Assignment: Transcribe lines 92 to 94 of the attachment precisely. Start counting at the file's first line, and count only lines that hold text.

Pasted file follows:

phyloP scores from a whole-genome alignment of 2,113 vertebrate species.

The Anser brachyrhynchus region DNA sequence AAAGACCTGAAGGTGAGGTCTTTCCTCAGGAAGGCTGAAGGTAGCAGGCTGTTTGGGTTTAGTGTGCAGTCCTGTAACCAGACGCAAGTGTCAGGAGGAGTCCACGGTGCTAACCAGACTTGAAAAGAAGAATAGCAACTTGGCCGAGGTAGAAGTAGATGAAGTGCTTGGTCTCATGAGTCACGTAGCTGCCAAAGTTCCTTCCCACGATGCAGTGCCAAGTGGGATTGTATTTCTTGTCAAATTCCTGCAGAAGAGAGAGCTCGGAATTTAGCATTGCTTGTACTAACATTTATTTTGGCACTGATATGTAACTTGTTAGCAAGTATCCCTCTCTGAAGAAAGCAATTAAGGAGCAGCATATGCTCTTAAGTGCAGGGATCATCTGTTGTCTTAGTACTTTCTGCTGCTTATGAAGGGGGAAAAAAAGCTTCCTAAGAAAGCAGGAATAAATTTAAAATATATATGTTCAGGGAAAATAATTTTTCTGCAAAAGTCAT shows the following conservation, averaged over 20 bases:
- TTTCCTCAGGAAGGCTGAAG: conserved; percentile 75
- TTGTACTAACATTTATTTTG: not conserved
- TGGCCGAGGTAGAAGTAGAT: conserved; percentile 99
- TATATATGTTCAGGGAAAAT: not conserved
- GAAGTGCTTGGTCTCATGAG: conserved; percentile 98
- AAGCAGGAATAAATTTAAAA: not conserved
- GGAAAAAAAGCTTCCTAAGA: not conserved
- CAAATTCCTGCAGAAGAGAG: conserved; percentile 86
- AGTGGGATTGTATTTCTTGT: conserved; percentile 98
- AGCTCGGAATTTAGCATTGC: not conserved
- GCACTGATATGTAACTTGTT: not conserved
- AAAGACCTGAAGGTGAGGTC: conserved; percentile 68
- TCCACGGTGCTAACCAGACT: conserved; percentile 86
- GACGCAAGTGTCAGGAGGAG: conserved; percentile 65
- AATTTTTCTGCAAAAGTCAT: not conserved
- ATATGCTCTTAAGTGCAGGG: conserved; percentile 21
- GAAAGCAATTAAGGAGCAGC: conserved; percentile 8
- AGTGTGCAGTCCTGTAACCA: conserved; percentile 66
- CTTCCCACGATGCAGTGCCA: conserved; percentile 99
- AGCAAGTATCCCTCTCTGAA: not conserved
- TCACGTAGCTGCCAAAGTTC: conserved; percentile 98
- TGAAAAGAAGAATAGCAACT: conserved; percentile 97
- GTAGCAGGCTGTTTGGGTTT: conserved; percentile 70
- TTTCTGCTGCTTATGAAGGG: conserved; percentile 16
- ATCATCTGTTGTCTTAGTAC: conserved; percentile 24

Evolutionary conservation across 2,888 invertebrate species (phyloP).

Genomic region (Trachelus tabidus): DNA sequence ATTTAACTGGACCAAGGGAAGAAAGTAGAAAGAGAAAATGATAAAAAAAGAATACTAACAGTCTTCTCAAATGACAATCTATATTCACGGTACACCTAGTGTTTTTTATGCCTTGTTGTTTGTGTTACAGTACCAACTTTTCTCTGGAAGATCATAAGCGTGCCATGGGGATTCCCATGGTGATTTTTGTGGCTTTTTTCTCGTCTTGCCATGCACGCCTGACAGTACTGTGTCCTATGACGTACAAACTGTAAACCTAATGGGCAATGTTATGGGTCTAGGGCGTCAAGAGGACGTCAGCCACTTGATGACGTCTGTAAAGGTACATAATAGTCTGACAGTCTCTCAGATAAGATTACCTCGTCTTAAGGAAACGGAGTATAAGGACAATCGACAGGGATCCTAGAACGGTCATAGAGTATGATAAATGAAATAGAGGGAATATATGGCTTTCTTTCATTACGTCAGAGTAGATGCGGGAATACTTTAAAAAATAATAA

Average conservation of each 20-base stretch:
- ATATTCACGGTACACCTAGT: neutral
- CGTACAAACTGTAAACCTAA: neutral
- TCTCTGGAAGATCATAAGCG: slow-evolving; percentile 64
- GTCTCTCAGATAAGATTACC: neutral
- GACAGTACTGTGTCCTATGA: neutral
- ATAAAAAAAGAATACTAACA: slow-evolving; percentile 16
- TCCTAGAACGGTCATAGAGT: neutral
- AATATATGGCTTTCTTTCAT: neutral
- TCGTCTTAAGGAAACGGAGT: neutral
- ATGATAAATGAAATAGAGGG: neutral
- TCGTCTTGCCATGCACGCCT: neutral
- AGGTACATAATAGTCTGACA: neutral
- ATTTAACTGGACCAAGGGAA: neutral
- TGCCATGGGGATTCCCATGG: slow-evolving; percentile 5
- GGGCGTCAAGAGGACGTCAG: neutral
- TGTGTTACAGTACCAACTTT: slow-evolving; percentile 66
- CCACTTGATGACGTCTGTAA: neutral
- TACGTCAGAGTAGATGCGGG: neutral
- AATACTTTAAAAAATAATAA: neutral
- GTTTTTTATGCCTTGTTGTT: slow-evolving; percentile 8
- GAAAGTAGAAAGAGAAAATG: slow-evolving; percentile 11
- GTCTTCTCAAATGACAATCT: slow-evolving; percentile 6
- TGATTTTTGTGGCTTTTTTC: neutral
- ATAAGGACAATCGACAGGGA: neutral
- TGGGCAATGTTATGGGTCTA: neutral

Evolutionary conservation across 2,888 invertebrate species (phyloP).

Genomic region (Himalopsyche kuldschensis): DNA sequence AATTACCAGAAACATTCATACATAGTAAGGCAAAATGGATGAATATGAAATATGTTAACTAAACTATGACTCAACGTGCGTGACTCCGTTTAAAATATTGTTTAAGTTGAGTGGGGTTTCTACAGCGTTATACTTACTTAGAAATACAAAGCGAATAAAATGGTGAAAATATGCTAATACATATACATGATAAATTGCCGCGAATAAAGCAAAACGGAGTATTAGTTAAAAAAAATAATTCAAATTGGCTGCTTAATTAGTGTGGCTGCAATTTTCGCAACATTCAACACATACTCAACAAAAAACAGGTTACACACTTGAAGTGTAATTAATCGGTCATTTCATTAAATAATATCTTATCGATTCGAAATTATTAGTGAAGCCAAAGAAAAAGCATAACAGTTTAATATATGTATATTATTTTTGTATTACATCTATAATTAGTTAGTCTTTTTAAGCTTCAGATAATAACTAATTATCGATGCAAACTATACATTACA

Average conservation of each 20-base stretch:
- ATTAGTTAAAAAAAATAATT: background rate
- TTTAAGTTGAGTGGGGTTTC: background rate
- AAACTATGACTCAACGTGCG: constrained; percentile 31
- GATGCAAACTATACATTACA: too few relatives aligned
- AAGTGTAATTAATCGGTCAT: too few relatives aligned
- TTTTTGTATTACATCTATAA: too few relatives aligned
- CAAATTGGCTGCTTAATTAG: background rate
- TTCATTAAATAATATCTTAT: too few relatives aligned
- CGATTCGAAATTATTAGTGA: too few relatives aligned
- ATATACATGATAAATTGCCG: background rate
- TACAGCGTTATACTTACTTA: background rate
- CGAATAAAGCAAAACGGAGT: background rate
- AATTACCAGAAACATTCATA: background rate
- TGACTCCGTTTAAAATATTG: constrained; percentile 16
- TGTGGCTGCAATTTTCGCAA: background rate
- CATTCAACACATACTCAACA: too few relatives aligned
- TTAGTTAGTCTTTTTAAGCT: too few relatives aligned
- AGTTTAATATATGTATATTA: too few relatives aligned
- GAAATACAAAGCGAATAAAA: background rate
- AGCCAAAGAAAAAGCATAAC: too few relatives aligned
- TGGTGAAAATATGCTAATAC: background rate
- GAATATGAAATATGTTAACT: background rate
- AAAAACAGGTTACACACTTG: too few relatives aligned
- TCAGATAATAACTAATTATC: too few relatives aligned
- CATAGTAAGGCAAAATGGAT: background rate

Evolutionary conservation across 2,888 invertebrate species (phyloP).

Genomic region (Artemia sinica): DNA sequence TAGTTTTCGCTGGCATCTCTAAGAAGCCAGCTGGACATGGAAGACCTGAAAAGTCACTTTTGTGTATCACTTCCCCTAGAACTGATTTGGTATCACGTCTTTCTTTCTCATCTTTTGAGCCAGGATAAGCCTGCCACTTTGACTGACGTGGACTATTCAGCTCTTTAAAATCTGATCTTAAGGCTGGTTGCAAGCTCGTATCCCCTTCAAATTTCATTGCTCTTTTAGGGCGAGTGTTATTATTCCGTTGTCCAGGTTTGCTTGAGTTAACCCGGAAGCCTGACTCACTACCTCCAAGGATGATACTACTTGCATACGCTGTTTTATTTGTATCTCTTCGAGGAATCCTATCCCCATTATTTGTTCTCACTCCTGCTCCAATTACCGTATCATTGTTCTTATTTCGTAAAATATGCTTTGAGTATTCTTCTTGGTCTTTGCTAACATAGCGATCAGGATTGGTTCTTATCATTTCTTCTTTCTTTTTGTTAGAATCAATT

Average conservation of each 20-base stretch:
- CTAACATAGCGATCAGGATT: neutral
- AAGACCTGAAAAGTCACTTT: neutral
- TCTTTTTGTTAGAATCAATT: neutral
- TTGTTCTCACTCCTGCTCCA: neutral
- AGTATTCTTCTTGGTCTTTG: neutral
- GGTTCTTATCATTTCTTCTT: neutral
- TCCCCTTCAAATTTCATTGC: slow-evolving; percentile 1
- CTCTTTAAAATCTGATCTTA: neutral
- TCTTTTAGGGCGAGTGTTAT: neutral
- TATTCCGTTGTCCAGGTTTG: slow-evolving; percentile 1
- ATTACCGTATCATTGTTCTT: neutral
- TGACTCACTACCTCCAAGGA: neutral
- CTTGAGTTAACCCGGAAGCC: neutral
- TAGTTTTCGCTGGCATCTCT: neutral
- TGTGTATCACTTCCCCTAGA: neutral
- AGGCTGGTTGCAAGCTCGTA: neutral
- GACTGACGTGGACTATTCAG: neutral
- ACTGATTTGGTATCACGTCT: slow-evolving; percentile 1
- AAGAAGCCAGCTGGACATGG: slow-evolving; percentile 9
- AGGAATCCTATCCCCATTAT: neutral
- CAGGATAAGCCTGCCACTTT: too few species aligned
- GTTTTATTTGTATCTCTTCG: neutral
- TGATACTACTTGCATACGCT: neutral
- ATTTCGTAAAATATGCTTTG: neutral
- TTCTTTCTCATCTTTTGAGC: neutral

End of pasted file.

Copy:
- GGTTCTTATCATTTCTTCTT: neutral
- TCCCCTTCAAATTTCATTGC: slow-evolving; percentile 1
- CTCTTTAAAATCTGATCTTA: neutral